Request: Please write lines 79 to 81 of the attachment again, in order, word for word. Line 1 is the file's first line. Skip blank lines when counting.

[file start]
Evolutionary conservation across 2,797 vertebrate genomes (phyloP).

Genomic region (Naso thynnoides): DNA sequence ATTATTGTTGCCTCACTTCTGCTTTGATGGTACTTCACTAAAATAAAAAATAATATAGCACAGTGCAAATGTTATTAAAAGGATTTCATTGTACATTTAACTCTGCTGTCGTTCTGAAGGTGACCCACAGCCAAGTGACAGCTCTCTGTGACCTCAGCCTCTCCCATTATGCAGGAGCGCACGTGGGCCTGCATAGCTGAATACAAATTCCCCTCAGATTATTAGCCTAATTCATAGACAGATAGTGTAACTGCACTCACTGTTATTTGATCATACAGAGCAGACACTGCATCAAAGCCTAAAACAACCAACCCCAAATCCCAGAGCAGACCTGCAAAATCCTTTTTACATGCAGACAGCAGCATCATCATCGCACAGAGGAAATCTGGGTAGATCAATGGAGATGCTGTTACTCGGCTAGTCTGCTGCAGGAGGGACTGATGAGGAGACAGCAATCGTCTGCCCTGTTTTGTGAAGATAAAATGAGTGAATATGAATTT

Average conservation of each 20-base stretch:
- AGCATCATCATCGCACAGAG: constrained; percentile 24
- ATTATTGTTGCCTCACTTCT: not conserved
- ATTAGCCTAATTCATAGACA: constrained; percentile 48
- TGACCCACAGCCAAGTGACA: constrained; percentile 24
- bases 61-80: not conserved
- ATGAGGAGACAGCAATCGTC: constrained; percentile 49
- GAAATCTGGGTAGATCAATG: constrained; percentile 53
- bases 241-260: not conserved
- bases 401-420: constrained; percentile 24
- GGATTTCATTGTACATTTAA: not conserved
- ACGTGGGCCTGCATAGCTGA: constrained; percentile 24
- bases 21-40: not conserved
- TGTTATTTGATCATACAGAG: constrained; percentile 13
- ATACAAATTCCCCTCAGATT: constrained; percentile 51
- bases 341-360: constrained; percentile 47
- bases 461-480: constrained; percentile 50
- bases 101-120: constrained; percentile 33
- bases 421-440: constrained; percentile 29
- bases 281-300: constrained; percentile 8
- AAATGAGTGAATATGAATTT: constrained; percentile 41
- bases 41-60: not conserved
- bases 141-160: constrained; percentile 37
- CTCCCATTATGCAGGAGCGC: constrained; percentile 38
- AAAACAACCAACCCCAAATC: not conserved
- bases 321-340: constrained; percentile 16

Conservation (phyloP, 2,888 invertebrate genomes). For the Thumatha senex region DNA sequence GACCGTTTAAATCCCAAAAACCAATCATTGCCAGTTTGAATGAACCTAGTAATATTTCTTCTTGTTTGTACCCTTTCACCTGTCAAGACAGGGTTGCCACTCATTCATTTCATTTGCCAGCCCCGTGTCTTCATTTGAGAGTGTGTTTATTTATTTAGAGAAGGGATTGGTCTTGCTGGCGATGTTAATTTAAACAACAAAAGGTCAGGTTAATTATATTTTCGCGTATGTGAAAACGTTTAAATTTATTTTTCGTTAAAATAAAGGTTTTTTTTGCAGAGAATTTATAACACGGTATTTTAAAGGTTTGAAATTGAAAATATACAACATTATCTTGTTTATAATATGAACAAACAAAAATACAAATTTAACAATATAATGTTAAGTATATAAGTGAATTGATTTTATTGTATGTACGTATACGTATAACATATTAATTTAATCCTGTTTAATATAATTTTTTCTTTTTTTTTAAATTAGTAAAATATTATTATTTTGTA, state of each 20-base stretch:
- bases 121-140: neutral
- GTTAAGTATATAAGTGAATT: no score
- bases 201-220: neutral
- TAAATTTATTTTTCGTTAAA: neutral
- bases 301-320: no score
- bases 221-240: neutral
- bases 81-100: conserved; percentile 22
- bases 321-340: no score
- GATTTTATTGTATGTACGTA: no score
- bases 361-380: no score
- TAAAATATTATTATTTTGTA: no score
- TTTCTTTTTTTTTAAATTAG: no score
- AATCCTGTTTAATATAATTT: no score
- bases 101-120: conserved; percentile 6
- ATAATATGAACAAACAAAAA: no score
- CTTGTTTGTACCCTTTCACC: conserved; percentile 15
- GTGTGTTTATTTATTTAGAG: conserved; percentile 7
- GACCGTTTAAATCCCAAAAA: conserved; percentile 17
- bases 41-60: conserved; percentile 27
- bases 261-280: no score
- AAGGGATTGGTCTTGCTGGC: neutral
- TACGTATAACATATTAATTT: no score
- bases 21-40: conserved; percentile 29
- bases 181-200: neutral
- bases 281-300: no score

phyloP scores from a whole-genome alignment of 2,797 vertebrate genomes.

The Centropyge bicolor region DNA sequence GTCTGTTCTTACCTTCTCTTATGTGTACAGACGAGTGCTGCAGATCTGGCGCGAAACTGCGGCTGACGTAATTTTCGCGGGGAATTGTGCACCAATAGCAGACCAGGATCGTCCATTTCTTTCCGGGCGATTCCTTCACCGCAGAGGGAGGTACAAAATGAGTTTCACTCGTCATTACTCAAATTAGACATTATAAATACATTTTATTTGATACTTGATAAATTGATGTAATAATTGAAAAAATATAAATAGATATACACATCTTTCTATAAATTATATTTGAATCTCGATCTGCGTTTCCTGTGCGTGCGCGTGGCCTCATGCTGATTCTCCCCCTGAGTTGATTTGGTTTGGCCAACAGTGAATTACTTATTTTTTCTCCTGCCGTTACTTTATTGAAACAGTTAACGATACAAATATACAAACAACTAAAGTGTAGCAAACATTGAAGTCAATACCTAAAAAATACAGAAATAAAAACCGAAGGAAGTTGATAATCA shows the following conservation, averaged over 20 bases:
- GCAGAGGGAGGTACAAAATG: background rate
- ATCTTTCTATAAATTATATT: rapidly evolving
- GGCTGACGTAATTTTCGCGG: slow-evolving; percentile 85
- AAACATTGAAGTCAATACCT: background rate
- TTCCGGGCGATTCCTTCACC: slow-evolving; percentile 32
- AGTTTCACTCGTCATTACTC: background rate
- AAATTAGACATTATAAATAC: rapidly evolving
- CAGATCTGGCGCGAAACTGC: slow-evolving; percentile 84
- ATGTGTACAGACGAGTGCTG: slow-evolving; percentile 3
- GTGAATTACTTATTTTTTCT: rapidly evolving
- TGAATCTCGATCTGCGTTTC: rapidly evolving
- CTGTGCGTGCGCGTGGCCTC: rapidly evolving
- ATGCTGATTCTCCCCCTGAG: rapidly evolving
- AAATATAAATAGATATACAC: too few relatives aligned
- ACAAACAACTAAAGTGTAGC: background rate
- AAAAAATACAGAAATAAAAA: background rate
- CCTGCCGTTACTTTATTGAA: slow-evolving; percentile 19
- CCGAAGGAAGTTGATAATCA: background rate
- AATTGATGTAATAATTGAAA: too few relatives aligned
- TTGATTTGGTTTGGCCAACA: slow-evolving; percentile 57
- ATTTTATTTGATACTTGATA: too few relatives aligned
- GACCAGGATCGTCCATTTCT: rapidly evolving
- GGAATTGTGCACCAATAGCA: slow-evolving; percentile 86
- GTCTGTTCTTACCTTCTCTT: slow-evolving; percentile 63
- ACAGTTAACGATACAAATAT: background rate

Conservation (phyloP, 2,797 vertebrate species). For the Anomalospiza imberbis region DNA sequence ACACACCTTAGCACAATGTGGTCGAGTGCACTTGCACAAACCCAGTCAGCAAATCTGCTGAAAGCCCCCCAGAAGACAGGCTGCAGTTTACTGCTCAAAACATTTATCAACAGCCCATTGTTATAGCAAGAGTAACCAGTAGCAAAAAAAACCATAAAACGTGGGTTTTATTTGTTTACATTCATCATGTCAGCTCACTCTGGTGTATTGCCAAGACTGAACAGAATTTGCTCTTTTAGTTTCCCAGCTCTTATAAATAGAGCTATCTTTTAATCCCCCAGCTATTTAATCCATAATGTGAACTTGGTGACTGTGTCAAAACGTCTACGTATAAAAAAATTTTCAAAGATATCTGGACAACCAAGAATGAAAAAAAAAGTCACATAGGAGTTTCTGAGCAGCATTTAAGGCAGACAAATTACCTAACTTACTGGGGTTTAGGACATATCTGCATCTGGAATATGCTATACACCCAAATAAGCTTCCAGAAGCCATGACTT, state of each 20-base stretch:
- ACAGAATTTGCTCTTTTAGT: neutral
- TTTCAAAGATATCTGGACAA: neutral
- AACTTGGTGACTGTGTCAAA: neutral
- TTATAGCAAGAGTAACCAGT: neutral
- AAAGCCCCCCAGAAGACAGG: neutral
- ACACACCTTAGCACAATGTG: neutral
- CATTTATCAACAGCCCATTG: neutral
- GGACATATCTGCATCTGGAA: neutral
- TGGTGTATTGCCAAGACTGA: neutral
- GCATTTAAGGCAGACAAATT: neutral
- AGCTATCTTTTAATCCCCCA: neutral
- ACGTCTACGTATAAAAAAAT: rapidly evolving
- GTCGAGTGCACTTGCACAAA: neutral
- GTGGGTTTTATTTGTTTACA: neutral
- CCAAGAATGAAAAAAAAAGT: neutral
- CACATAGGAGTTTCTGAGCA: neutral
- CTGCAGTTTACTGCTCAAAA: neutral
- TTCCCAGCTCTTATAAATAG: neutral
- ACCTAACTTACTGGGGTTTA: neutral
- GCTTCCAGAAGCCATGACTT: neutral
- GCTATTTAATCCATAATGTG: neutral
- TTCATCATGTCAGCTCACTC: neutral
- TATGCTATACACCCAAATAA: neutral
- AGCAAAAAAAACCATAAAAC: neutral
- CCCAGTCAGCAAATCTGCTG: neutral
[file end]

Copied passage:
- GGAATTGTGCACCAATAGCA: slow-evolving; percentile 86
- GTCTGTTCTTACCTTCTCTT: slow-evolving; percentile 63
- ACAGTTAACGATACAAATAT: background rate